March 21, 2018 - Flu Season Finally Slowing Down
March 21, 2018 - Mixed Results for Shorter DAPT in ACS Patients
March 21, 2018 - Scientists discover fish scale-derived collagen effective for healing wounds
March 21, 2018 - Genomics England announces new partnership to improve efficiency of next-generation sequencing analysis
March 21, 2018 - Adjuvant AC chemotherapy found to be effective in treating HRD-positive breast cancer patients
March 21, 2018 - Researchers identify new treatment targets for lung diseases using big data
March 21, 2018 - Kids see more women in science than five decades ago
March 21, 2018 - Research shows link between chronic fatigue syndrome and lower thyroid hormone levels
March 21, 2018 - Alzheimer’s disease on the rise
March 21, 2018 - Two Agents Equal as Pretreatment for Adrenal Tumor Surgery
March 21, 2018 - ‘Icebreaker’ protein opens genome for T cell development, researchers find
March 21, 2018 - Women in medicine shout #Metoo about sexual harassment at work
March 21, 2018 - Mother’s pre-pregnancy waist size may be linked to child’s autism risk
March 21, 2018 - Second hand marijuana smoke can cause serious damage
March 21, 2018 - International study shows benefits of using MRI at the start of prostate cancer diagnosis
March 20, 2018 - Santhera Reports Outcome of Exploratory Trial with Idebenone in PPMS Conducted at the NIH
March 20, 2018 - ECG Patch Ups At-Home Afib Diagnosis in mSToPS Trial
March 20, 2018 - ROS-scavenging nanozymes for anti-inflammation therapeutics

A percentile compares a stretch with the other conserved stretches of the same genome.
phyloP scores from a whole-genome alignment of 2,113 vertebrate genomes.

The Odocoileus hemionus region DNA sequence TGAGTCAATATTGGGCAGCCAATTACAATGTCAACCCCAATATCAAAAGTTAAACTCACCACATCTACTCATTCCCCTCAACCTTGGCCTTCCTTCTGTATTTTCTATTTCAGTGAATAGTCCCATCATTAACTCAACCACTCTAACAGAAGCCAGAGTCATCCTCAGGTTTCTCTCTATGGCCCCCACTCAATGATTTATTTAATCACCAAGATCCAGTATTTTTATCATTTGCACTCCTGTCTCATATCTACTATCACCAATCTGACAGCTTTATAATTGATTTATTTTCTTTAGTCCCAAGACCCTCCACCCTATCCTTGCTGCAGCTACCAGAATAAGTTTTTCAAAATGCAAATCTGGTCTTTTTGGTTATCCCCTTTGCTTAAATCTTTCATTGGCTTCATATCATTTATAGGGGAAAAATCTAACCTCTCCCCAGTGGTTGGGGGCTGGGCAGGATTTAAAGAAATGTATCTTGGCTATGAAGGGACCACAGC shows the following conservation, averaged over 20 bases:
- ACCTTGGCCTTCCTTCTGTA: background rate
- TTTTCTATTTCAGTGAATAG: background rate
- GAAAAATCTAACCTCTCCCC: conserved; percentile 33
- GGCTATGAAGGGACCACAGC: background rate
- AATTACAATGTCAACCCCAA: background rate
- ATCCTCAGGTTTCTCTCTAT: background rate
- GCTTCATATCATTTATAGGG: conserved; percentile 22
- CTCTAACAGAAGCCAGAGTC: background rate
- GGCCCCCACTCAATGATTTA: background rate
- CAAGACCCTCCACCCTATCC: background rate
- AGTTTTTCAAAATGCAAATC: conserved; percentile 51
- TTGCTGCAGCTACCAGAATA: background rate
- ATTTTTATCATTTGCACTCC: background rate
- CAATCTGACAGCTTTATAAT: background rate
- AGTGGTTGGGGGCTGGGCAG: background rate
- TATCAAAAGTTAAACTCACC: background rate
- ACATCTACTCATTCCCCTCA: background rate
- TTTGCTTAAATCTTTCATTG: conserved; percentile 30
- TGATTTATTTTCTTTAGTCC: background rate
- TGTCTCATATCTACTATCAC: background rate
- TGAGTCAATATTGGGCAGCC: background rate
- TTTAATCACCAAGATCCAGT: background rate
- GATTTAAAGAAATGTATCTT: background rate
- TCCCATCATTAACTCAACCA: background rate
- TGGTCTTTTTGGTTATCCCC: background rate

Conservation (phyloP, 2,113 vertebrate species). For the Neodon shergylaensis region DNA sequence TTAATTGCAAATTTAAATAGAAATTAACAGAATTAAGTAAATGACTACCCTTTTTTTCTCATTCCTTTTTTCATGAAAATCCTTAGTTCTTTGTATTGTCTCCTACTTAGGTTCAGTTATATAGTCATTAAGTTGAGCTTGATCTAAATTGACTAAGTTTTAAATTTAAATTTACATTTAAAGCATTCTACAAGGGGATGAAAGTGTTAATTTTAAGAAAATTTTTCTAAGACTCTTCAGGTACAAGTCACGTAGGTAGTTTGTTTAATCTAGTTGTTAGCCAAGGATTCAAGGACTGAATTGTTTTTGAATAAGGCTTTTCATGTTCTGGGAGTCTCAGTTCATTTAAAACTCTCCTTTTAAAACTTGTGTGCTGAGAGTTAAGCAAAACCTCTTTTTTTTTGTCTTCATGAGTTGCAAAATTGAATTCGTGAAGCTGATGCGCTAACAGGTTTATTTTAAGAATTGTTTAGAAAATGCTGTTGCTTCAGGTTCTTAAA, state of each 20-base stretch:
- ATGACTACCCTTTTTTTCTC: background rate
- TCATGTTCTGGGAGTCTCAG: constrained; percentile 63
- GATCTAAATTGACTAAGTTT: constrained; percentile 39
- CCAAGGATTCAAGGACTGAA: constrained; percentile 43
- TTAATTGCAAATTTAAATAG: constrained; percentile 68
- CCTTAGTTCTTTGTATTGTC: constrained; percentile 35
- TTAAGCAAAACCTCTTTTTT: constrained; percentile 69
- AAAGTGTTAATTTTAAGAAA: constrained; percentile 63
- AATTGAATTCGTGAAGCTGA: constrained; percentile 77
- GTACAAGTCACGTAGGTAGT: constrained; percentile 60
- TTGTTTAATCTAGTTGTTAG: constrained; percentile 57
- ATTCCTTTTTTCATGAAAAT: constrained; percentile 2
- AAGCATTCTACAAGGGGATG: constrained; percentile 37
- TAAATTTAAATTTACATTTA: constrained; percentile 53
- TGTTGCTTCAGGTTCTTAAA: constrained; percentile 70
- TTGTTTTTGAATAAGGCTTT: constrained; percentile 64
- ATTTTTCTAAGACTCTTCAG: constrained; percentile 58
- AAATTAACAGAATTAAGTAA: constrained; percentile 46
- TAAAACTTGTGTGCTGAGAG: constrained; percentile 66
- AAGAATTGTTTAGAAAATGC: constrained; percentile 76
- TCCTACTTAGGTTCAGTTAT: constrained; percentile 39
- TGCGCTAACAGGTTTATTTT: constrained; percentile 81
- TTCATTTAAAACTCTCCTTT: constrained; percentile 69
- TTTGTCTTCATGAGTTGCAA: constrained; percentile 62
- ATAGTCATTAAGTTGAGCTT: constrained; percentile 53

March 20, 2018 - Genomics England announces appointment of global genomics pioneer as first CEO
March 20, 2018 - Test flight at German Aerospace Center in Cologne demonstrates functionality of deficopter
March 20, 2018 - Music therapy helps treat combat-related psychological injuries in military personnel
March 20, 2018 - Innovative psychotherapeutic treatment protocol for obsessive-compulsive disorders
March 20, 2018 - Weight loss after lap-band surgery alleviates arthritic knee pain
March 20, 2018 - New diabetes drug may help obese people shed body weight
March 20, 2018 - Novel Peanut OIT a Winner in Phase III Trial
March 20, 2018 - Can gene therapy be harnessed to fight the AIDS virus?
March 20, 2018 - Education and academic achievement can lessen effects of child abuse, neglect
March 20, 2018 - Researchers develop new algorithm to make CPR more effective
March 20, 2018 - Diabetes medication reduces chance of late miscarriage, premature birth among women with PCOS
March 20, 2018 - SSRIs may be more effective option for treating anxious youth, UC research shows
March 20, 2018 - Antibiotics could benefit women suffering from chronic bladder pain
March 20, 2018 - Health Highlights: March 16, 2018
March 20, 2018 - Interventional Radiology Has a Problem of ‘Unseen’ Value
March 20, 2018 - Antibodies show effectiveness for HIV prevention and promise for treatment and cure
March 20, 2018 - New 3-D-printed technology will improve radiology training
March 20, 2018 - New study identifies key role for particular gene in 16p11.2 deletion syndrome
March 20, 2018 - Red and processed meat increase the risk of liver disease
March 20, 2018 - 50% of Australians do not brush teeth twice a day
Research highlights decreasing trend in traditional hysterectomy

Research highlights decreasing trend in traditional hysterectomy

image_pdfDownload PDFimage_print

Fewer women are getting hysterectomies in every state across the country.

Instead, more patients may be choosing minimally invasive procedures or other alternatives to handle issues like pelvic pain and fibroids over a traditional abdominal hysterectomy, new Michigan Medicine research suggests.